“What is it they always say about being the first? We all know the first guy to get to the North Pole or the South Pole – or to step across the moon. It’s just that second or third guy’s name that is a little more elusive. I understand the whole drama of being first”

                                                                             -(Norman Shumway, Stanford University School of Medicine, California, January 2004)

The time had come to perform that once unthinkable act.

By the end of 1967 scientific research into the technique of heart transplantation was well established. For some in the medical world this, together with the growing success and acceptance of open-heart surgery, meant the time had come to perform that once unthinkable act – the transplantation of the human heart.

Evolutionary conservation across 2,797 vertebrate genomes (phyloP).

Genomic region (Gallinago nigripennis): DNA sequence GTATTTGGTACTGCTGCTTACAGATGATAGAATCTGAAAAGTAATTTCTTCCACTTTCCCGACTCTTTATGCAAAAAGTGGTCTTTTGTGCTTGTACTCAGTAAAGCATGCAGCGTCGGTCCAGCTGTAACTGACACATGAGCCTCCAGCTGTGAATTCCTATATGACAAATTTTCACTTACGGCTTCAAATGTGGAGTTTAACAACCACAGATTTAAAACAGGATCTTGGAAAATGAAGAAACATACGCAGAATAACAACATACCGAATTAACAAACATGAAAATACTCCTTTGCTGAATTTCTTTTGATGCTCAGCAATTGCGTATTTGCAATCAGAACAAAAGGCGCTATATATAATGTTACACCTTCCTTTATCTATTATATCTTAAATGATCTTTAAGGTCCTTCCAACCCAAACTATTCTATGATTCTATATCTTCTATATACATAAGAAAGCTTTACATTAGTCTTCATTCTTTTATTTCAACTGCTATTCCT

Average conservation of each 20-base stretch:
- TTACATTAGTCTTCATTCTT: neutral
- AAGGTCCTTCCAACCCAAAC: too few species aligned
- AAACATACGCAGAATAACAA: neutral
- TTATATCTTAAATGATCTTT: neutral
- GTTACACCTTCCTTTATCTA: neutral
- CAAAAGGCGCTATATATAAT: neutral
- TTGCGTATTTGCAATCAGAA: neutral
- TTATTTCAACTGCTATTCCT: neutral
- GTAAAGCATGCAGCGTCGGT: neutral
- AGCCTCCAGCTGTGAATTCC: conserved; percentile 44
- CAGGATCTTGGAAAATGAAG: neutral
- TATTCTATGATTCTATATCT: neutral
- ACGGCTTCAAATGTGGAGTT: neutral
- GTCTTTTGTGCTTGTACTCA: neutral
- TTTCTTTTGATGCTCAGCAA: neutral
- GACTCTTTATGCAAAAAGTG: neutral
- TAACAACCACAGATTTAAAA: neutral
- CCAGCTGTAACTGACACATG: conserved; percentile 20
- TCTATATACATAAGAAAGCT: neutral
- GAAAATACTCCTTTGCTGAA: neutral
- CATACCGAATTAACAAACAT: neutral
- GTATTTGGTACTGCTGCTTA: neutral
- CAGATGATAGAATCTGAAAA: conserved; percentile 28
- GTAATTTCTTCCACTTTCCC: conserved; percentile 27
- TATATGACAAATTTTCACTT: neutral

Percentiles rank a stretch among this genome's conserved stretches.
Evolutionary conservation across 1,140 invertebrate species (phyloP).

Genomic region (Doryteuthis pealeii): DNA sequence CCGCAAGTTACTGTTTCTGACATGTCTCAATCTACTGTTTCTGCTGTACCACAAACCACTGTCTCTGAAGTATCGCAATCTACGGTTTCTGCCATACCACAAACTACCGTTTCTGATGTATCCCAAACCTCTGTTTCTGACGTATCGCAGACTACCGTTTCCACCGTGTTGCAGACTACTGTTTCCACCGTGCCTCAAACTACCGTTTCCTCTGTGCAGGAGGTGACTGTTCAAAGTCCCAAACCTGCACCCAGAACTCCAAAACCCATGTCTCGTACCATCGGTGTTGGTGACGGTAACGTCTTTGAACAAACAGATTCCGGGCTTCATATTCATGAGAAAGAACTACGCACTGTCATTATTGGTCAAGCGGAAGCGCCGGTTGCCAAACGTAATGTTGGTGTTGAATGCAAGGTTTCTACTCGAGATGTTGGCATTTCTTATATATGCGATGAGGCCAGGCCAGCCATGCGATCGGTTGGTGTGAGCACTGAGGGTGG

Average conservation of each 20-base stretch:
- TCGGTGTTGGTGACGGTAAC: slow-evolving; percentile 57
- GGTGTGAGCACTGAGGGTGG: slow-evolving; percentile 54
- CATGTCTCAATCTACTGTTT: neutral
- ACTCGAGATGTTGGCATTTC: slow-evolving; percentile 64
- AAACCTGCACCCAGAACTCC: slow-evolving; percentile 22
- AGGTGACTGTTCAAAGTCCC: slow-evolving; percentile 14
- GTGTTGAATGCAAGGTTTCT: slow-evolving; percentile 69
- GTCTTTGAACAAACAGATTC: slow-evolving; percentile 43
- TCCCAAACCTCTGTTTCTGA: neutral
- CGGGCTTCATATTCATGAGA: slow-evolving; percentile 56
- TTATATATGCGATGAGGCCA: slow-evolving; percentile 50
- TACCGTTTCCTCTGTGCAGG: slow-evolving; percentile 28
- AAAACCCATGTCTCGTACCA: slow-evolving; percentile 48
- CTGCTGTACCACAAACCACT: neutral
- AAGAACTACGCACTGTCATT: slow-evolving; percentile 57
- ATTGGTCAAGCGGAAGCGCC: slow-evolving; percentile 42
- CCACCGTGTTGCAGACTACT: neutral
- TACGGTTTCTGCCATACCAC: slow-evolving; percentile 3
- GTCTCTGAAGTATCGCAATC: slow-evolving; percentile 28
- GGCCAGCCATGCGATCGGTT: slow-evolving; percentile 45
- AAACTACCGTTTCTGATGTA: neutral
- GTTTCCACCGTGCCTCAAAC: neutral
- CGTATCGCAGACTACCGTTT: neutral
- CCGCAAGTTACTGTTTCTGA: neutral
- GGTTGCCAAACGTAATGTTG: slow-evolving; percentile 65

And because it was all about the heart, that ‘fabled seat of emotion’ which the public persisted in romanticising, there appeared to be an intense desire amongst cardiac surgeons to be at the cutting edge of history: the race was on to be the first to perform the ultimate operation, an operation which depended on the right mix of skill, character and circumstance.

Likely race contenders included heart transplant research pioneers Dr Norman Shumway and Dr Richard Lower, as well as their American colleague Adrian Kantrowitz. None of the three considered the brooding Chris Barnard, tucked away on the southern-most tip of Africa, as a serious threat.